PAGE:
Last edited by LTN Phobia; Nov 7, 18 at 1:38 am
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Old Nov 7, 18, 1:39 am
  #152  
 
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Originally Posted by LTN Phobia View Post
Would you say the same if it is a disruption of a train for instance, necessitating an unscheduled overnight stop?
Yes, I would.

In fact 3 weeks ago my 16 year old son was stuck at Brighton station around midnight due to a suicide at Burgess Hill.

The train companies organised a fleet of taxis and he was delivered home. They certainly did not weasel out with some "tough luck, sort yourself out and claim it back" approach.

He didn't have a credit card anyway.
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Old Nov 7, 18, 1:44 am
  #153  
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OK, allow me to put in "one of those posts".

I think we can gently disagree as to how prepared one should or should not be for life's mishaps, but it's not great to get too personal with some of the lines of argument shown above, some of which are borderline goading. We've only heard indirectly from one passenger group affected and a lot of non specific conjectures are being thrown around here, the value of which I would question. In a sense it's side argument, where this forum hopefully does a collectively good job is providing advice to travellers on what to do next, no matter where there are on the frequent flyer scale. Perhaps it's best to focus on the specifics of this event? Even though we actually haven't heard yet from someone who was on these flights.

Specifically the Article 7 compensation tends to be an "after event" customer remedy whereas food, drink and hotels are what is needed upfront. But most of all communication, and as far as I can see BA gave up to 4 separate letters (Orlando, Orlando hotel, New York, Gatwick) to the customers concerned as their unfortunate experience dragged on. Plus the probably unhappy experiences with staff in MCO and JFK.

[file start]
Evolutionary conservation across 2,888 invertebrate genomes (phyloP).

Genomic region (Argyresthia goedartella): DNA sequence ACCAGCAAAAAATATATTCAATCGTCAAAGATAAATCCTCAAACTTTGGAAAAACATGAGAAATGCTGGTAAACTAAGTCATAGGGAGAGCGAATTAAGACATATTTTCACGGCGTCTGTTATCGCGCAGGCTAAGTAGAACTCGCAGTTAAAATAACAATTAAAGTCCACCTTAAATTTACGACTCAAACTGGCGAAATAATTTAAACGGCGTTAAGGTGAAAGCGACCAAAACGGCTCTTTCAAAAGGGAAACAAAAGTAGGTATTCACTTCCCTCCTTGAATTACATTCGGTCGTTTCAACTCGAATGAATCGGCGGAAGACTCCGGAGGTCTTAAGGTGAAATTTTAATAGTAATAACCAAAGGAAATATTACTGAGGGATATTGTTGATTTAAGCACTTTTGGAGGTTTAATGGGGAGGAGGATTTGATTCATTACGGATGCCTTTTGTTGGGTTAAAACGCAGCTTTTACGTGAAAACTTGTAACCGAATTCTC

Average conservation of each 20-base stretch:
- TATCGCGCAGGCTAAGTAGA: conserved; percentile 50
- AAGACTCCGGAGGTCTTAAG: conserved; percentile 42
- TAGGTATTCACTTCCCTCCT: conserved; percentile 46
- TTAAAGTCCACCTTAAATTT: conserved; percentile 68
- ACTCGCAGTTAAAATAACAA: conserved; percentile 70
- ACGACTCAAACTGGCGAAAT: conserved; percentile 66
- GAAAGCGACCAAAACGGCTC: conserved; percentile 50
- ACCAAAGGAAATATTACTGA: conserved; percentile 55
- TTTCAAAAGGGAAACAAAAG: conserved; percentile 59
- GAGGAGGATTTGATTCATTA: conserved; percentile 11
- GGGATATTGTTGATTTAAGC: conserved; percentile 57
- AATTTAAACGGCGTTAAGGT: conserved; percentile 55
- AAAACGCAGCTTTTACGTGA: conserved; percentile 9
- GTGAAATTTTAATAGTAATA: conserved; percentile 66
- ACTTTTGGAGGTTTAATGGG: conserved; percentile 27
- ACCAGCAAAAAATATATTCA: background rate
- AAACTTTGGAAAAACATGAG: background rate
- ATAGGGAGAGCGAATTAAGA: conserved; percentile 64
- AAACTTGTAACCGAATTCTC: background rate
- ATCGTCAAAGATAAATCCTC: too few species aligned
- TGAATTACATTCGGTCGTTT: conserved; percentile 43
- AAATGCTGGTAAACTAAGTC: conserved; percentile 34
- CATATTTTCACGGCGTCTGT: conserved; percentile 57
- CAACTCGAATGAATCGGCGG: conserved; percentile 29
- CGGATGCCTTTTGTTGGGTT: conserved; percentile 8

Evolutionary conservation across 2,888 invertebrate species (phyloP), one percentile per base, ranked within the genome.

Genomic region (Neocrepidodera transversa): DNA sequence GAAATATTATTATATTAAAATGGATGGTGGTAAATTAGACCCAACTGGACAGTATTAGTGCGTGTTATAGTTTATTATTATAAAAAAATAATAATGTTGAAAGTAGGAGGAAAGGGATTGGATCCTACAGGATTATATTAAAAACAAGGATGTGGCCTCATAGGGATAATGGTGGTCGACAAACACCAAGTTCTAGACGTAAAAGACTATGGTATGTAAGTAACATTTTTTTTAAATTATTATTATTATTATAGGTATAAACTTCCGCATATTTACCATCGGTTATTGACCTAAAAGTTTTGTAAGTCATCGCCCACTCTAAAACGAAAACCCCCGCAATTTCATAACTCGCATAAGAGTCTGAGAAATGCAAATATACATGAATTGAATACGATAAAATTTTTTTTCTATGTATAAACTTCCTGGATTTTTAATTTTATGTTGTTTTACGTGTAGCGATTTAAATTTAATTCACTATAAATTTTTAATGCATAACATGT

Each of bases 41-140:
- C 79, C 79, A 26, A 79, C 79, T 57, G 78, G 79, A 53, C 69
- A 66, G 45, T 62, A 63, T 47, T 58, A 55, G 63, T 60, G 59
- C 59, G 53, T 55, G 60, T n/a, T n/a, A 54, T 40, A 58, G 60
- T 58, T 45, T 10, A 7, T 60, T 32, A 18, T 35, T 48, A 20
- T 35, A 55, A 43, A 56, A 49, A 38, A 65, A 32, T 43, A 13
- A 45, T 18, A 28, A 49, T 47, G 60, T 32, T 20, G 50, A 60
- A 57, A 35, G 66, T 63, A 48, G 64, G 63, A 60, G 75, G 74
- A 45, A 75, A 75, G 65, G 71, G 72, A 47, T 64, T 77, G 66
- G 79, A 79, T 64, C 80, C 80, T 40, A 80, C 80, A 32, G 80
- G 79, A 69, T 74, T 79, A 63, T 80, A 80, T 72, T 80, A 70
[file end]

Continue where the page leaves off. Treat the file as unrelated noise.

Incidentally my reading on the situation is that BA were not under an EC261 obligation to provided hotel accommodation in New York - just telephone calls, food and drink. They were obliged to provide accomodation in Orlando, and to offer re-routing options.
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Old Nov 7, 18, 1:51 am
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Originally Posted by LTN Phobia View Post
What's so special about flying that removes personal responsibility towards preparedness though? There are so many aspects of travel and obviously travelling is not limited to flying, but even if you limited it to flying, not all carriers and not all situations are covered by EU261?
I think you would probably know that many travellers are the once in a year holidaymaker types and being dumped in an unexpected situation is not the thing they prepare for. Particularly when you are tired from already having had a 24 hour delay including (self acknowledged) poor communication from BA.